Last week, civil leaders from throughout the Black community came together in New York City to celebrate the 20th Anniversary of Rev. Al Sharpton’s National Action Network. While it was President Obama’s appearance at the organization’s gala that got many people talking, it was a debate between Sharpton and Dr. Cornel West that took center stage Sunday afternoon.

In a televised panel titled “A Stronger America: The Black Agenda,” Sharpton, West, were joined by NAACP President, Ben Jealous, Democratic Strategist, Karen Finney, TheGrio columnist Jeff Johnson, the National Urban League’s Marc Morial and journalist Karen Hunter, among others. The discussion was moderated by MSNBC anchor Ed Schultz- an odd pick for the cable news network whose midday programming is anchored by a female reporter of color, Tamron Hall.

When the discussion turned to the subject of Black leadership, Sharpton and West got into a heated argument on the role the first African-American President has played in the efforts to improve conditions among Blacks in America.

The scene of two black men arguing on television could have proved cringe worthy, but the dialogue between the two men seemed to be coming from a genuine place of concern and care. Both Sharpton and West have placed their communities needs at the forefront of their careers and their debate seemed driven by that prioritization than anything else. However, in a forum meant to bring together thought leaders from within the community, their disagreement highlights a major rift that has formed in with the ascention of Barack Obama from legislator to executive power.

President Obama’s administration has been criticized for not doing enough for Black people. It has been criticized for dealing with race only in instances where a higher economic class pushed an issue onto the President’s periphery as in the case of the wrongful arrest of Henry Louis Gates. But the President has also become a marker in a debate that it is unclear how he can contribute to: the varying views of his so-called obligation to fellow African-Americans.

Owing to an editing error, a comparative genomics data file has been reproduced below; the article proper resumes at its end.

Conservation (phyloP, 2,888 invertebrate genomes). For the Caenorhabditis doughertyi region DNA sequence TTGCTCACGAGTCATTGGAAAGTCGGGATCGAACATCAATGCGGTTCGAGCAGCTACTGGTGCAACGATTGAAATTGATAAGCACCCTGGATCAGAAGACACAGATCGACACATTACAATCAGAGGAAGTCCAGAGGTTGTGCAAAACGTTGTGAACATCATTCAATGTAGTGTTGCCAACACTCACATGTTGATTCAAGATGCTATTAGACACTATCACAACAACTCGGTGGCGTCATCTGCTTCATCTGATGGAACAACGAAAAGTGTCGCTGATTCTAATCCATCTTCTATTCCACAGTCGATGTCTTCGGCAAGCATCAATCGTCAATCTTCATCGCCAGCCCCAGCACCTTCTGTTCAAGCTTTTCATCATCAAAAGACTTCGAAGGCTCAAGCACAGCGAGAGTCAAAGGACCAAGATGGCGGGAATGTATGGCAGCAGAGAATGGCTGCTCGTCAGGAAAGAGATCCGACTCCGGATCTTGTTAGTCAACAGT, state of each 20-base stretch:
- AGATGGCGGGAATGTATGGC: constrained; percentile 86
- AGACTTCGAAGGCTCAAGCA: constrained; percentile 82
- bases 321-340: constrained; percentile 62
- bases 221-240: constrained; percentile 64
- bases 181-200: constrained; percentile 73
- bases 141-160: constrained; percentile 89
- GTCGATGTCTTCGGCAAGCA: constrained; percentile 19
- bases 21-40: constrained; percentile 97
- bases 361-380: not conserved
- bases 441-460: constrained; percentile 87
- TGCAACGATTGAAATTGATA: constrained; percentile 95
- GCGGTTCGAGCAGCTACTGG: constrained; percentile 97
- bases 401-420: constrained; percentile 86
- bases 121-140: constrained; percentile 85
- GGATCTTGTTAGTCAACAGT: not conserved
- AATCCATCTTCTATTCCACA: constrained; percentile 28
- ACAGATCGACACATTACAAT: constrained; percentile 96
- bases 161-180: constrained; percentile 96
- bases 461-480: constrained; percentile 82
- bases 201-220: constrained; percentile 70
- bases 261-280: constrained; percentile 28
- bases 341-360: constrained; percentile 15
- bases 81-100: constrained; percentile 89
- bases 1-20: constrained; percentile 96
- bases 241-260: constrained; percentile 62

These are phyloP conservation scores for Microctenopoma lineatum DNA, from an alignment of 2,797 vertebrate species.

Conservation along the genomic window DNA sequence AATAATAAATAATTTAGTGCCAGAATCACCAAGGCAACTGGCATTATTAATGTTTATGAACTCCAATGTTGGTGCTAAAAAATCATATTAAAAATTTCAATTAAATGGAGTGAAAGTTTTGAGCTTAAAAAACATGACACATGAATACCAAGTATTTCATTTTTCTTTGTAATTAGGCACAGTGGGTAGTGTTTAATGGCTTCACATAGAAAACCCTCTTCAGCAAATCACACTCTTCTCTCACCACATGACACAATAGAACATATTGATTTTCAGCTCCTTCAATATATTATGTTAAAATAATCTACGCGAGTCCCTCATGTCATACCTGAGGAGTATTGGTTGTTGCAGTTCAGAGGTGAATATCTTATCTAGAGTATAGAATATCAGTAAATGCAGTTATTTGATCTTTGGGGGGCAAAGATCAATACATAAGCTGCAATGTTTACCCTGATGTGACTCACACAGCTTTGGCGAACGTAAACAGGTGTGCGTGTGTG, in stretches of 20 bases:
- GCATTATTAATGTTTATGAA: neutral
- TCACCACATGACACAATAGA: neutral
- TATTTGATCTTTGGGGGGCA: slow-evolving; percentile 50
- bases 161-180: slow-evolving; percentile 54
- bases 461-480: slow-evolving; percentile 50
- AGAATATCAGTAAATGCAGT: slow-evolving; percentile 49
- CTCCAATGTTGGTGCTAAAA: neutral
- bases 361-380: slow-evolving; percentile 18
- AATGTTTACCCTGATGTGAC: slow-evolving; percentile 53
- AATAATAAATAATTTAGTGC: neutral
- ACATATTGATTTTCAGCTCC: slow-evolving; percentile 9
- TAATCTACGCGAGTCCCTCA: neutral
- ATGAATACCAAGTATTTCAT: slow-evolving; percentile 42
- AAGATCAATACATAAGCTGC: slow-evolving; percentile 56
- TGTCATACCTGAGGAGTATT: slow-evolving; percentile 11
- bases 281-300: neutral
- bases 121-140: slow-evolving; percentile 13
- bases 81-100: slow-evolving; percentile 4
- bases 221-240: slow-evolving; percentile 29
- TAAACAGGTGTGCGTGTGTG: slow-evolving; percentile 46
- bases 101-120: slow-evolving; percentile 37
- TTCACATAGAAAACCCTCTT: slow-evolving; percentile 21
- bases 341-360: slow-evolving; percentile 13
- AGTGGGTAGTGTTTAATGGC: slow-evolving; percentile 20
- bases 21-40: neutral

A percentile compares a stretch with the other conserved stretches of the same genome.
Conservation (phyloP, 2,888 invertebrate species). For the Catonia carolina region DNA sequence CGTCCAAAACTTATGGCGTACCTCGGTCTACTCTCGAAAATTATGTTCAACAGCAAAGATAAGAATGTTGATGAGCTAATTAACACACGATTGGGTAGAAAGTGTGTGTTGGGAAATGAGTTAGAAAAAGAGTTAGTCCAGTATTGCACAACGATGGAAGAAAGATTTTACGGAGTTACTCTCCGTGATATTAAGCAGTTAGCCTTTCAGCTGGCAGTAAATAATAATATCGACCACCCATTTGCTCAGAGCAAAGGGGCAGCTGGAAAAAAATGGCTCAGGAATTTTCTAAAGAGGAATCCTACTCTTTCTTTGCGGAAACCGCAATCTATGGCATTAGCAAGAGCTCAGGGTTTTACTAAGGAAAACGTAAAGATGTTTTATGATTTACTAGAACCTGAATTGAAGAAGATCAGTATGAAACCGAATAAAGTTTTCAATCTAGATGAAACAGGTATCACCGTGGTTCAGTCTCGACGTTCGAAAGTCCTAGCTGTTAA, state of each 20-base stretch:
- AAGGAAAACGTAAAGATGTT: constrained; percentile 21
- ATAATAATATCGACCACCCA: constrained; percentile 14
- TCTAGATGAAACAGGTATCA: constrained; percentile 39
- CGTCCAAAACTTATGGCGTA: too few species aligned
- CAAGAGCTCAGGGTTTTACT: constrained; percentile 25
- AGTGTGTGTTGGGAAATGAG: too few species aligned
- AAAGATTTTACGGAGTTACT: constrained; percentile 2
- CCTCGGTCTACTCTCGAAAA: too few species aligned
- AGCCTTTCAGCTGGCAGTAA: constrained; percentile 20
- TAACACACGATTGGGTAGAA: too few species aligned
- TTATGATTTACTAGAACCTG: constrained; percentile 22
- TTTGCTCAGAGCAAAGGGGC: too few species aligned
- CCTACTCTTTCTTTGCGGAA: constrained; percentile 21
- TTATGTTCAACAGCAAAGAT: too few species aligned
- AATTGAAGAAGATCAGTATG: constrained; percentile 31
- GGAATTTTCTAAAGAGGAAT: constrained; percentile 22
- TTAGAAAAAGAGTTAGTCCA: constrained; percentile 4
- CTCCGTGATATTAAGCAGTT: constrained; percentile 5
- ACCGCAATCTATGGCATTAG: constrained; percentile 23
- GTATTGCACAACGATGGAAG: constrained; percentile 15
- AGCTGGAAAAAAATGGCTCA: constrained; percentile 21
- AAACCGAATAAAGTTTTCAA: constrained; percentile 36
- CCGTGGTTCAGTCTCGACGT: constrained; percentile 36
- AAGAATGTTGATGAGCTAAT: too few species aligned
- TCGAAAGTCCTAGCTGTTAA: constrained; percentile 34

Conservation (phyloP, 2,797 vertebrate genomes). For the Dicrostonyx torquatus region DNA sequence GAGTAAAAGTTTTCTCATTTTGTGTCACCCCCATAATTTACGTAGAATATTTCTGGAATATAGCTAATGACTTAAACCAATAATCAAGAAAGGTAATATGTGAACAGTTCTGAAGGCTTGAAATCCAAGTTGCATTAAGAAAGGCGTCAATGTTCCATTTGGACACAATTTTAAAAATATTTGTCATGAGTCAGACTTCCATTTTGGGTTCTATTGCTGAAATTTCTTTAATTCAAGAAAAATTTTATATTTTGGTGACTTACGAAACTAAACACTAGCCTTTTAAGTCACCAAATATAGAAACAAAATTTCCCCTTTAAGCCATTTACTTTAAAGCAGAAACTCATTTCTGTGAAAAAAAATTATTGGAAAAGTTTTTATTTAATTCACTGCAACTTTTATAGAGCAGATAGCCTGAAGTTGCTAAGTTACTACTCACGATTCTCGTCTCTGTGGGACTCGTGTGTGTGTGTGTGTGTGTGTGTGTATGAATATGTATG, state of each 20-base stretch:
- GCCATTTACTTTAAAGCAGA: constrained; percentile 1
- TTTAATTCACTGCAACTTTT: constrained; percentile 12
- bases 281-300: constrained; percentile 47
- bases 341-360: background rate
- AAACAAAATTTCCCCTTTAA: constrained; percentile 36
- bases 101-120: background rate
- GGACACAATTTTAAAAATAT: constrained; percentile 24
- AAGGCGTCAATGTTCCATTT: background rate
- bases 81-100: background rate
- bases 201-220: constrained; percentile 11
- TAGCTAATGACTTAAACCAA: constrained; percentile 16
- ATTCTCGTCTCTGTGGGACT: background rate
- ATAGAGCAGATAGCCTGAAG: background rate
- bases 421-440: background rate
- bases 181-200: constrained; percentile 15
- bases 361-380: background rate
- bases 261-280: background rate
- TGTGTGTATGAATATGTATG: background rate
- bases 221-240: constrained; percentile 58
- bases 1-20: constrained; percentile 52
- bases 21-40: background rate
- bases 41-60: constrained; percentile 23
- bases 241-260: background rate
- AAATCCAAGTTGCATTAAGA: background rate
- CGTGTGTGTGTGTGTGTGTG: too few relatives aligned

Though heated, the debate is a necessary one if only to serve as a display of the myriad of viewpoints within the Black community concerning the role of its leadership in its future.

What are your thoughts on Sharpton and West’s great debate? Was it a civil disagreement or another show of nasty infighting? Give us your take Clutchettes- share your thoughts!

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  • Clnmike

    They needed a strong moderator to bring them down a notch and focus.

  • EH

    What started out as an interesting point of view turned out to be a crap on match. I can see being passionate about your views of the White House and the frustration of what’s not being improved upon, but common guys, this was rediculous. This became a personal attack on each others character. They threw jabs and underlying remarks about who is doing what and when.

    By the way… what was the question??? What is the Black Agenda? Did they ever get around to answering it?

  • gs

    And so it goes… the ushering in of the new golden age of “Jerry Springer style” political journalism ….seen right here on the Black Agenda. They knew EXACTLY (*exactly*) what they were doing when they put this foolishness together. The point of this whole segment was not to bring real light and solutions to “the black problems” but to “info-tain” white audiences away from tuning into the screaming matches seen on Fox news. The only difference is that its not on CSPAN 3.5 at 3am hosted by Tavis Smiley at some random HBCU where white people can conveniently miss it. Its just a shame that we can’t get it together long enough to be “solution-oriented” (*thanks ganstalicious*) enough so that the few well-meaning white people aren’t confused about where to send the check.

    • Demita C.

      THIS. Better than I can say it myself.


  • Richard J. Smith

    When any two people argue like this in public, it is impossible to tell which one is the fool.
    This was unseemly and unproductive behavior.
    And I would say the same of any two individuals on any topic.
    As far as Sharpton and West are concerned, in my opinion,
    nothing from nothing leaves nothing.
    Add in President Obama, and the sum is still nothing.
    Not that it matters, but I take great pride in being black.

    • kim